A revolutionary and a singer

A photograph of the INA Relief Committee Kochi, 1946, with Captain Lakshmi Sahgal   | Photo Credit: Scan kochi

There was so much more to Captain Lakshmi Sahgal than the firebrand revolutionary, dedicated physician, freedom fighter, and commander of the world's first women's military regiment, the Rani of Jhansi regiment. She had a definitive artistic streak, something that perhaps runs in the family. From eminent dancer Mrinalini Sarabhai (sister), daughter Subhashini Ali (who designed the costumes for the film Umrao Jaan directed by her husband Muzaffar Ali), to her grandson Shaad Ali, a popular Bollywood director who made films like Saathiya and Bunty Aur Babli.

Lakshmi, very few know, was a very good singer. She sang with her heart, with all her convictions. Two of her songs, on a 78 RPM gramophone record, are today a priceless collector’s item.

The gramophone record (SM 2006) produced by National Gramophone Record Company, Bombay, is an indigenous company under the label Young India. The songs, ‘Delhi chalo…’ and ‘Jaya ho jai…’ were sung, the record label states, by Lt. Col. Laxmi and Party.

A peep into history

Like all old gramophone records this one gives us a peep into history. Though she was popular as Captain Lakshmi her official rank in the Indian National Army (INA) was Lt. Colonel. These songs were those rendered by the INA members and were popular those days.

“We have sung these songs so many times,” says Appu Nair, 98, Lakshmi’s neighbour at Anakara, (Palakkad) her ancestral village and INA colleague. “Which song do you want me to sing,” he asks and then goes on to sing ‘Delhi chalo….’ “I have heard Lakshmi sing this on many of our meetings. She was so inspiring and so was her voice,” Appu Nair remembers.

This record was cut to raise funds for the INA Relief Fund. Lakshmi is believed to have travelled the length and breadth of the country to collect funds for INA and also to mobilise people against the British. These gramophone records sold well enabling the INA to collect a good sum from the initiative.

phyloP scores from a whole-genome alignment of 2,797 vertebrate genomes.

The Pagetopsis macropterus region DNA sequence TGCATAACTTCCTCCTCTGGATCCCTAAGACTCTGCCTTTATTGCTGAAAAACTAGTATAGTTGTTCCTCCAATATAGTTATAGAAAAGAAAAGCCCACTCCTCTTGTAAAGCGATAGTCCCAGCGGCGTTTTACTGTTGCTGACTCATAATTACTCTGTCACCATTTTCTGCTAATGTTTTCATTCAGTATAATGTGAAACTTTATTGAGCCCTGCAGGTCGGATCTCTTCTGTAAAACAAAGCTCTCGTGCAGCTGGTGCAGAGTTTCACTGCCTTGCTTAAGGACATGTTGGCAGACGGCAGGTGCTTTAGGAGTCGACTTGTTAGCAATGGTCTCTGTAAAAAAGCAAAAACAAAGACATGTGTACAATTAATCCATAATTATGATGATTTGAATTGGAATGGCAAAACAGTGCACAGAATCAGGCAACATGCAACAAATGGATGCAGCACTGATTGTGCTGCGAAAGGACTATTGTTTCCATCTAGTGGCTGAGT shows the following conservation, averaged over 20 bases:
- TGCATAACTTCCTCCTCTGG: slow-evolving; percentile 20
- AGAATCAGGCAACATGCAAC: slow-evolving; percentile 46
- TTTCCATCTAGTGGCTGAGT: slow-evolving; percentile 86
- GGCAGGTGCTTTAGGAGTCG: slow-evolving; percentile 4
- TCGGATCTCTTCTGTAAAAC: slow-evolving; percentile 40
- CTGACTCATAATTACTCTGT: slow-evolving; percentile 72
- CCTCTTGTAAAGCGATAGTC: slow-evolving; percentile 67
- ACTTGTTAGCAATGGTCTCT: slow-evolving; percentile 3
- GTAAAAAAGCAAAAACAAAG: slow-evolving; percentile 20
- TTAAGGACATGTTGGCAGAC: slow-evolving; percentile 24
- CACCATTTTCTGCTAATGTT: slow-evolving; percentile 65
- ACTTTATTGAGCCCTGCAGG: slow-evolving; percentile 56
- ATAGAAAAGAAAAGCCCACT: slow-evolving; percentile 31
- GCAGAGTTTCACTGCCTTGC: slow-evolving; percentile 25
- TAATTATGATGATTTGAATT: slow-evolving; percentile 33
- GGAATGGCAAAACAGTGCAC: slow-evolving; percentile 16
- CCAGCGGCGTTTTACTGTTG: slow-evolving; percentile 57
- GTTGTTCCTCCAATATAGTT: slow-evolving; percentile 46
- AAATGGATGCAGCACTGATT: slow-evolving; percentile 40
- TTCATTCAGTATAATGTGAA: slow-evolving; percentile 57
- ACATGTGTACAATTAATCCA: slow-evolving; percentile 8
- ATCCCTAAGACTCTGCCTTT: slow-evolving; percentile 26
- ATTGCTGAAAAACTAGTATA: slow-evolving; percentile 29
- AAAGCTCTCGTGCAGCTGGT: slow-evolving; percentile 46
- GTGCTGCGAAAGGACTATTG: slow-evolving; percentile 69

After her release from the custody of the British in 1946 Lakshmi, as part of her tour of the country to mobilise support for the INA, came to Cochin too. “Lakshmi was given a warm welcome and a formal meeting was arranged under the aegis of the INA Relief Committee. This organisation comprised largely of members of Prajamandalam and the Congress. A function was held at a hall in the Durbar Hall ground. Lakshmi must have been in her early 30s then,” recounts Ravi Kuttikad, mediaperson.

Though there is no evidence of the exact date when Lakshmi and her group recorded the songs, there are veritable hints that point to sometime in the early 40s.

Talking to Lakshmi

Noted musicologist and film historian B. Vijayakumar had once spoken to Lakshmi about these songs and also sent her an audio cassette of these songs. He recounts the conversation he had with Lakshmi. “She remembered the songs and also that the record was made but could not recollect when it happened. She was thrilled to know that the songs were still available. When she got the cassette she called back to say how invaluable that was to her and thanked me for keeping it safe all these years.”

One of the songs ‘Delhi chalo…’ as printed on the label actually begins ‘Dilli chale…’ and is in Hindi-Tamil. It begins in Hindi and veers to Tamil. “The tune of this song seems to have been inspired by the very popular Leela Chitnis song ‘Kaise chhipoge ab tum kaise…’ from the Bombay Talkies film Bandhan (1940). So the song must have come out only after 1940. Lakshmi told me that it was recorded almost immediately after the INA was formed, which was in 1942. So we can fix the date somewhere around this time,” informs Vijayakumar.

Appu Nair explains that this song was a ‘marching song’ that INA soldiers sang when they trained and even when they marched out to battle.

The second song, ‘Jaya ho jai…’ is actually the National Anthem of the Provisional Government of Free India that begins ‘Subh sukh chain…’ It is from the complete version of Rabindranath Tagore’s ‘Jana Gana Mana…’ The music was supposed to have been composed by Captain Ram Singh Thakur of the INA, as Qaumi Tarana (National Anthem) in 1943. What we hear in Lakshmi’s voice is different from the present anthem, perhaps closer to the original.

Another unique thing about this gramophone record is that it has been produced by National Gramophone Record Company. This was done deliberately. The then popular HMV was of foreign origin. The Swadeshi Movement had taken wing in the country by then and INA decided to depend on an indigenous company than tag on to a foreign one.

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Printable version | Jan 25, 2022 10:27:34 AM |

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